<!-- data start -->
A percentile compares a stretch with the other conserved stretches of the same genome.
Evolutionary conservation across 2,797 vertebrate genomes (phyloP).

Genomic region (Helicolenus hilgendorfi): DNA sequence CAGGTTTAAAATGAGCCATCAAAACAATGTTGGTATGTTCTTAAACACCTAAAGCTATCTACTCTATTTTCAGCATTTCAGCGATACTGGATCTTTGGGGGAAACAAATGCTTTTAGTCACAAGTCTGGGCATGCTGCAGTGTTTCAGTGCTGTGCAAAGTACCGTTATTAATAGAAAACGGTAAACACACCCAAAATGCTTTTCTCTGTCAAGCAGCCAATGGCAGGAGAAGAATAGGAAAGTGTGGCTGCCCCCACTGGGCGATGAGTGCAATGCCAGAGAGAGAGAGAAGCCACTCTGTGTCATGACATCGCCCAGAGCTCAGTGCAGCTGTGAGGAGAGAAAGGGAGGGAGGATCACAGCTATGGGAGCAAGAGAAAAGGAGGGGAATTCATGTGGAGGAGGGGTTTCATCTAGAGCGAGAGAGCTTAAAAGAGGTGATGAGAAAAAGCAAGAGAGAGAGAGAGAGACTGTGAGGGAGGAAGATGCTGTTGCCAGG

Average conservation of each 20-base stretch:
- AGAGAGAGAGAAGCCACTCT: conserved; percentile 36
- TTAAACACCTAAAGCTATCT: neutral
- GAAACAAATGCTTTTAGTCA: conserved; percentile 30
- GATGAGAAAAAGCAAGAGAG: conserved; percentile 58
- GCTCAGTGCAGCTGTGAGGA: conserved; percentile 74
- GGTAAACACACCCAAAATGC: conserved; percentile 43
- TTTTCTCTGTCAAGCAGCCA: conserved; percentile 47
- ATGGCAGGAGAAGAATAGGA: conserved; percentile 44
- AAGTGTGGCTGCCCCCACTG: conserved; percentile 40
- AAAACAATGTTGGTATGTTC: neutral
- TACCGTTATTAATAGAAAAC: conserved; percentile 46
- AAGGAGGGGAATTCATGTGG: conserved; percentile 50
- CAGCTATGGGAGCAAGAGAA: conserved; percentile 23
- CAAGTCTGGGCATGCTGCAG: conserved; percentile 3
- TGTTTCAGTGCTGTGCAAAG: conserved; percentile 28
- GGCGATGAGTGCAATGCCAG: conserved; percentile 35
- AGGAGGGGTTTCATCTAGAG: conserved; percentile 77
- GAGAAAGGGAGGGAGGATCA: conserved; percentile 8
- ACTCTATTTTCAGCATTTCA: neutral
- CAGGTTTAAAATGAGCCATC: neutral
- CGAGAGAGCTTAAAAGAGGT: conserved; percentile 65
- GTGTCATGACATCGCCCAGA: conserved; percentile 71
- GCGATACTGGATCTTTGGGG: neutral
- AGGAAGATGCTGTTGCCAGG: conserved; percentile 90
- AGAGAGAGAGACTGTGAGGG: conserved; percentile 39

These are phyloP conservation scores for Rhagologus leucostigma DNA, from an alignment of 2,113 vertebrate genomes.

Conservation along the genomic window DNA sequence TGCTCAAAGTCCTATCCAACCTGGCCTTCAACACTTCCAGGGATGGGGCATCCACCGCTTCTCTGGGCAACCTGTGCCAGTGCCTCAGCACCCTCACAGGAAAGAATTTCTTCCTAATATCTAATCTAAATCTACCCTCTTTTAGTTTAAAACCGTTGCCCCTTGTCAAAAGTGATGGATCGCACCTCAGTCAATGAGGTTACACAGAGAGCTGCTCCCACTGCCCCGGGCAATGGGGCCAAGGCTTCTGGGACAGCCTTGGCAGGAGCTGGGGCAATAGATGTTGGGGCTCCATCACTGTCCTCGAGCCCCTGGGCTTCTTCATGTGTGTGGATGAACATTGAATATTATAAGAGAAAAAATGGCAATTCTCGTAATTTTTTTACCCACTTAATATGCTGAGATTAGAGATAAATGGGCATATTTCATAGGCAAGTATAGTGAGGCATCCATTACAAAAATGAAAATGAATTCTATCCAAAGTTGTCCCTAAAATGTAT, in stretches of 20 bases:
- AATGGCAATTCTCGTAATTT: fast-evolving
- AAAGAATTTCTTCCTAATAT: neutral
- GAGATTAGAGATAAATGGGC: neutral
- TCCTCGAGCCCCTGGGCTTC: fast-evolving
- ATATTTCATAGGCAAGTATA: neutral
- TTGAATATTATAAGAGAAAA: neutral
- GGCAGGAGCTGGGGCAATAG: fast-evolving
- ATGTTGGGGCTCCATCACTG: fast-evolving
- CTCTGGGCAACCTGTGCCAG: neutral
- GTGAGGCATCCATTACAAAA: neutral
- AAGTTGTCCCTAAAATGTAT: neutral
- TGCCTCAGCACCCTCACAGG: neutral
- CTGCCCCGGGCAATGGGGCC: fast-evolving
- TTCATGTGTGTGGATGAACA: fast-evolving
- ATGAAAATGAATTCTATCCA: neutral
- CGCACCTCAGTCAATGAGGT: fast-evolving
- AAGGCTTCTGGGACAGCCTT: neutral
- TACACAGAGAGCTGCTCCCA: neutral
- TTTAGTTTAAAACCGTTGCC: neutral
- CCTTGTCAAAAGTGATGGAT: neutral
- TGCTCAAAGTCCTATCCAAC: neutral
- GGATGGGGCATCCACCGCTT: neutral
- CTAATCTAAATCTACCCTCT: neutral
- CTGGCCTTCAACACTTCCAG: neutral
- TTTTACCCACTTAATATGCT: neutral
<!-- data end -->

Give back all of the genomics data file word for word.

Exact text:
A percentile compares a stretch with the other conserved stretches of the same genome.
Evolutionary conservation across 2,797 vertebrate genomes (phyloP).

Genomic region (Helicolenus hilgendorfi): DNA sequence CAGGTTTAAAATGAGCCATCAAAACAATGTTGGTATGTTCTTAAACACCTAAAGCTATCTACTCTATTTTCAGCATTTCAGCGATACTGGATCTTTGGGGGAAACAAATGCTTTTAGTCACAAGTCTGGGCATGCTGCAGTGTTTCAGTGCTGTGCAAAGTACCGTTATTAATAGAAAACGGTAAACACACCCAAAATGCTTTTCTCTGTCAAGCAGCCAATGGCAGGAGAAGAATAGGAAAGTGTGGCTGCCCCCACTGGGCGATGAGTGCAATGCCAGAGAGAGAGAGAAGCCACTCTGTGTCATGACATCGCCCAGAGCTCAGTGCAGCTGTGAGGAGAGAAAGGGAGGGAGGATCACAGCTATGGGAGCAAGAGAAAAGGAGGGGAATTCATGTGGAGGAGGGGTTTCATCTAGAGCGAGAGAGCTTAAAAGAGGTGATGAGAAAAAGCAAGAGAGAGAGAGAGAGACTGTGAGGGAGGAAGATGCTGTTGCCAGG

Average conservation of each 20-base stretch:
- AGAGAGAGAGAAGCCACTCT: conserved; percentile 36
- TTAAACACCTAAAGCTATCT: neutral
- GAAACAAATGCTTTTAGTCA: conserved; percentile 30
- GATGAGAAAAAGCAAGAGAG: conserved; percentile 58
- GCTCAGTGCAGCTGTGAGGA: conserved; percentile 74
- GGTAAACACACCCAAAATGC: conserved; percentile 43
- TTTTCTCTGTCAAGCAGCCA: conserved; percentile 47
- ATGGCAGGAGAAGAATAGGA: conserved; percentile 44
- AAGTGTGGCTGCCCCCACTG: conserved; percentile 40
- AAAACAATGTTGGTATGTTC: neutral
- TACCGTTATTAATAGAAAAC: conserved; percentile 46
- AAGGAGGGGAATTCATGTGG: conserved; percentile 50
- CAGCTATGGGAGCAAGAGAA: conserved; percentile 23
- CAAGTCTGGGCATGCTGCAG: conserved; percentile 3
- TGTTTCAGTGCTGTGCAAAG: conserved; percentile 28
- GGCGATGAGTGCAATGCCAG: conserved; percentile 35
- AGGAGGGGTTTCATCTAGAG: conserved; percentile 77
- GAGAAAGGGAGGGAGGATCA: conserved; percentile 8
- ACTCTATTTTCAGCATTTCA: neutral
- CAGGTTTAAAATGAGCCATC: neutral
- CGAGAGAGCTTAAAAGAGGT: conserved; percentile 65
- GTGTCATGACATCGCCCAGA: conserved; percentile 71
- GCGATACTGGATCTTTGGGG: neutral
- AGGAAGATGCTGTTGCCAGG: conserved; percentile 90
- AGAGAGAGAGACTGTGAGGG: conserved; percentile 39

These are phyloP conservation scores for Rhagologus leucostigma DNA, from an alignment of 2,113 vertebrate genomes.

Conservation along the genomic window DNA sequence TGCTCAAAGTCCTATCCAACCTGGCCTTCAACACTTCCAGGGATGGGGCATCCACCGCTTCTCTGGGCAACCTGTGCCAGTGCCTCAGCACCCTCACAGGAAAGAATTTCTTCCTAATATCTAATCTAAATCTACCCTCTTTTAGTTTAAAACCGTTGCCCCTTGTCAAAAGTGATGGATCGCACCTCAGTCAATGAGGTTACACAGAGAGCTGCTCCCACTGCCCCGGGCAATGGGGCCAAGGCTTCTGGGACAGCCTTGGCAGGAGCTGGGGCAATAGATGTTGGGGCTCCATCACTGTCCTCGAGCCCCTGGGCTTCTTCATGTGTGTGGATGAACATTGAATATTATAAGAGAAAAAATGGCAATTCTCGTAATTTTTTTACCCACTTAATATGCTGAGATTAGAGATAAATGGGCATATTTCATAGGCAAGTATAGTGAGGCATCCATTACAAAAATGAAAATGAATTCTATCCAAAGTTGTCCCTAAAATGTAT, in stretches of 20 bases:
- AATGGCAATTCTCGTAATTT: fast-evolving
- AAAGAATTTCTTCCTAATAT: neutral
- GAGATTAGAGATAAATGGGC: neutral
- TCCTCGAGCCCCTGGGCTTC: fast-evolving
- ATATTTCATAGGCAAGTATA: neutral
- TTGAATATTATAAGAGAAAA: neutral
- GGCAGGAGCTGGGGCAATAG: fast-evolving
- ATGTTGGGGCTCCATCACTG: fast-evolving
- CTCTGGGCAACCTGTGCCAG: neutral
- GTGAGGCATCCATTACAAAA: neutral
- AAGTTGTCCCTAAAATGTAT: neutral
- TGCCTCAGCACCCTCACAGG: neutral
- CTGCCCCGGGCAATGGGGCC: fast-evolving
- TTCATGTGTGTGGATGAACA: fast-evolving
- ATGAAAATGAATTCTATCCA: neutral
- CGCACCTCAGTCAATGAGGT: fast-evolving
- AAGGCTTCTGGGACAGCCTT: neutral
- TACACAGAGAGCTGCTCCCA: neutral
- TTTAGTTTAAAACCGTTGCC: neutral
- CCTTGTCAAAAGTGATGGAT: neutral
- TGCTCAAAGTCCTATCCAAC: neutral
- GGATGGGGCATCCACCGCTT: neutral
- CTAATCTAAATCTACCCTCT: neutral
- CTGGCCTTCAACACTTCCAG: neutral
- TTTTACCCACTTAATATGCT: neutral